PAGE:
It seems logical that using a hearing aid in just your “bad” ear would be all that’s necessary. After all, you don’t put a cast on the leg that’s not broken. As it turns out, though, using a single hearing aid can actually be bad for your “good” ear.
Just like a muscle, your ears remain in peak condition by being used. When a person uses just one hearing aid, that ear receives sufficient “exercise” to stabilize it. Meanwhile, the ear without an aid continues to decline because it is not receiving any stimulation.
When you have better hearing in one ear than in the other, you may not realize just how bad they both are. A hearing aid does not equalize quality. Instead, it provides the best possible hearing in the ear.
After correction, your hearing aid will maximize the performance of that ear, which means that you will probably find that the unaided ear is not nearly as good as you thought. By using aids in both ears, you will get equal performance that maximizes sound quality.
Part of the reason we have two ears is that it enables us to determine where a sound is coming from. Once we are hearing the sound at roughly the same level in both ears, we are facing its source. With an aid in one ear and no assistance in the other, this is nearly impossible to do.
Equalizing hearing with an aid in each year will ensure that you have the best possible chance at locating sounds, which can impact everything from your enjoyment of music to your safety in traffic.
Perhaps the greatest annoyance of having hearing loss in one ear is that you always feel a little imbalanced. It is very distracting to hear better in one ear than in the other, but improving the bad ear isn’t likely to change that. In fact, it will just reverse it.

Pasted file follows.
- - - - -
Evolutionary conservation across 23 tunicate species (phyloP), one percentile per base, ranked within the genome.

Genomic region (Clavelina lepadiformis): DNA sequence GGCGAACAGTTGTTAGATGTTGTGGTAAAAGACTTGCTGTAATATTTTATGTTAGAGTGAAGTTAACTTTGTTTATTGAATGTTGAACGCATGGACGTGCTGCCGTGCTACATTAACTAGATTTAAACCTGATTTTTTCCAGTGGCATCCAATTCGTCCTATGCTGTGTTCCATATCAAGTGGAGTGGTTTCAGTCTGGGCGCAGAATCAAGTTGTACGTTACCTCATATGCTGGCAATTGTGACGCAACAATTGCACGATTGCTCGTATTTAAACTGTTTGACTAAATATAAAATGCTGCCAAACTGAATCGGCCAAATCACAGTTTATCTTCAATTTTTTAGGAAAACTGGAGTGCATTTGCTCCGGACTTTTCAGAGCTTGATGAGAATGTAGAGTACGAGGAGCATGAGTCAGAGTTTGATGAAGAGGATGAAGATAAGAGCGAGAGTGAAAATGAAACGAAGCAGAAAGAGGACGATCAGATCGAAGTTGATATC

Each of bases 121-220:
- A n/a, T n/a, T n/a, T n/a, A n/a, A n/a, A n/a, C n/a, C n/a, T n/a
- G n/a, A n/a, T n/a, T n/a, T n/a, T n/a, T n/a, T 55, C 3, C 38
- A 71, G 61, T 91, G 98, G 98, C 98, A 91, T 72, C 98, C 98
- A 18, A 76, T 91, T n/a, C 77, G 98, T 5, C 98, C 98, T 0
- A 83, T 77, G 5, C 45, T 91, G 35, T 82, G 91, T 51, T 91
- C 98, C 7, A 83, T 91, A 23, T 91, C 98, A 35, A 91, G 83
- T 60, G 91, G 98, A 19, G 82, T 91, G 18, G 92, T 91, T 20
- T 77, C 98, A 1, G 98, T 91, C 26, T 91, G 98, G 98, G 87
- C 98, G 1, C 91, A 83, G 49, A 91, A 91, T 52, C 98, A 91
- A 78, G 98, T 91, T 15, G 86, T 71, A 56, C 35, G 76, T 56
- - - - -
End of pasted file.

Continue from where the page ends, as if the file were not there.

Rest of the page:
The hearing aid will turn your bad ear into your good ear, leaving you still feeling imbalanced–just in the opposite direction. By correcting the hearing in both ears at the same time, you will feel more natural than you have probably felt in years.
Recent research is showing a potential link between hearing loss and dementia. It is believed that the stimulation provided by sound–not necessarily conversation but just sound in general–helps keep the brain in better condition. In addition, the social interaction made possible by good hearing provides mental stimulation that can also help ward off dementia.
If this holds true, it only makes sense that we would want to maximize hearing in each ear. As we noted earlier, the function of the ear is much like that of a muscle, so we should seek to give equal attention to the ears on each side to maximize the benefits of the passive stimulation provided by sound.
Unequal hearing loss is normal. Almost everyone will have better hearing in one ear than in the other. For the sake of functioning normally and making the most of what you hear, it just makes sense to correct both ears regardless of which one is better.
In addition, we are learning more and more about how our different body systems are interconnected. The potential to lower your risk of dementia is an excellent reason to correct both ears.
If you’re experiencing hearing loss, schedule an exam right away. The improvements it can make to your life may be more than just to your ears.